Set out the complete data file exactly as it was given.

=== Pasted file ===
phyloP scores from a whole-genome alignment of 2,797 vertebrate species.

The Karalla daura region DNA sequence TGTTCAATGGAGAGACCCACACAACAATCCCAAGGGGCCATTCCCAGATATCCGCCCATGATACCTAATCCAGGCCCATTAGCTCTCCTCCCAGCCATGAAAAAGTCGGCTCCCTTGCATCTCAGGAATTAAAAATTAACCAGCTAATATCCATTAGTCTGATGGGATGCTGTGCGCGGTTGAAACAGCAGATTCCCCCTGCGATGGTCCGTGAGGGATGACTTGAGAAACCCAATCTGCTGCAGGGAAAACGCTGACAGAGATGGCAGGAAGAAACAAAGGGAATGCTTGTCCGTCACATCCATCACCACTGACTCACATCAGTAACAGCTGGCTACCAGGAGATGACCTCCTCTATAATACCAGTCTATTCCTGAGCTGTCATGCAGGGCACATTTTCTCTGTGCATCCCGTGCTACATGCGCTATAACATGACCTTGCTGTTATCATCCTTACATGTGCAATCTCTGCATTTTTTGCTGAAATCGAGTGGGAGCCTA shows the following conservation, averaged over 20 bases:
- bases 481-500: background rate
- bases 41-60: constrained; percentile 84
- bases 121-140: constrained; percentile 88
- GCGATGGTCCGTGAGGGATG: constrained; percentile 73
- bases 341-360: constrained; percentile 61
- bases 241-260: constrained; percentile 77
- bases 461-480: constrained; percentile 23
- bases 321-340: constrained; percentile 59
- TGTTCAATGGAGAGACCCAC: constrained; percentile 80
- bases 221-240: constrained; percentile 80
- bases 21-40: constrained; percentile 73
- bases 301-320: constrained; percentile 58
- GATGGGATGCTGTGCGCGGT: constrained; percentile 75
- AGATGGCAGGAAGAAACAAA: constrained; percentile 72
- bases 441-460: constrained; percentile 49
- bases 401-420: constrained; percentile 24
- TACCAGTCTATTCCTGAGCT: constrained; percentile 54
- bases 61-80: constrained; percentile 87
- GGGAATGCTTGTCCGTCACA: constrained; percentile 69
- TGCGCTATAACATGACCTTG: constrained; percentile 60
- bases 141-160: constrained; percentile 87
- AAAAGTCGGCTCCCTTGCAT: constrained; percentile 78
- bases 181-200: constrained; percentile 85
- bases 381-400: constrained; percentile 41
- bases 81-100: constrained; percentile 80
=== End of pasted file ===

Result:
phyloP scores from a whole-genome alignment of 2,797 vertebrate species.

The Karalla daura region DNA sequence TGTTCAATGGAGAGACCCACACAACAATCCCAAGGGGCCATTCCCAGATATCCGCCCATGATACCTAATCCAGGCCCATTAGCTCTCCTCCCAGCCATGAAAAAGTCGGCTCCCTTGCATCTCAGGAATTAAAAATTAACCAGCTAATATCCATTAGTCTGATGGGATGCTGTGCGCGGTTGAAACAGCAGATTCCCCCTGCGATGGTCCGTGAGGGATGACTTGAGAAACCCAATCTGCTGCAGGGAAAACGCTGACAGAGATGGCAGGAAGAAACAAAGGGAATGCTTGTCCGTCACATCCATCACCACTGACTCACATCAGTAACAGCTGGCTACCAGGAGATGACCTCCTCTATAATACCAGTCTATTCCTGAGCTGTCATGCAGGGCACATTTTCTCTGTGCATCCCGTGCTACATGCGCTATAACATGACCTTGCTGTTATCATCCTTACATGTGCAATCTCTGCATTTTTTGCTGAAATCGAGTGGGAGCCTA shows the following conservation, averaged over 20 bases:
- bases 481-500: background rate
- bases 41-60: constrained; percentile 84
- bases 121-140: constrained; percentile 88
- GCGATGGTCCGTGAGGGATG: constrained; percentile 73
- bases 341-360: constrained; percentile 61
- bases 241-260: constrained; percentile 77
- bases 461-480: constrained; percentile 23
- bases 321-340: constrained; percentile 59
- TGTTCAATGGAGAGACCCAC: constrained; percentile 80
- bases 221-240: constrained; percentile 80
- bases 21-40: constrained; percentile 73
- bases 301-320: constrained; percentile 58
- GATGGGATGCTGTGCGCGGT: constrained; percentile 75
- AGATGGCAGGAAGAAACAAA: constrained; percentile 72
- bases 441-460: constrained; percentile 49
- bases 401-420: constrained; percentile 24
- TACCAGTCTATTCCTGAGCT: constrained; percentile 54
- bases 61-80: constrained; percentile 87
- GGGAATGCTTGTCCGTCACA: constrained; percentile 69
- TGCGCTATAACATGACCTTG: constrained; percentile 60
- bases 141-160: constrained; percentile 87
- AAAAGTCGGCTCCCTTGCAT: constrained; percentile 78
- bases 181-200: constrained; percentile 85
- bases 381-400: constrained; percentile 41
- bases 81-100: constrained; percentile 80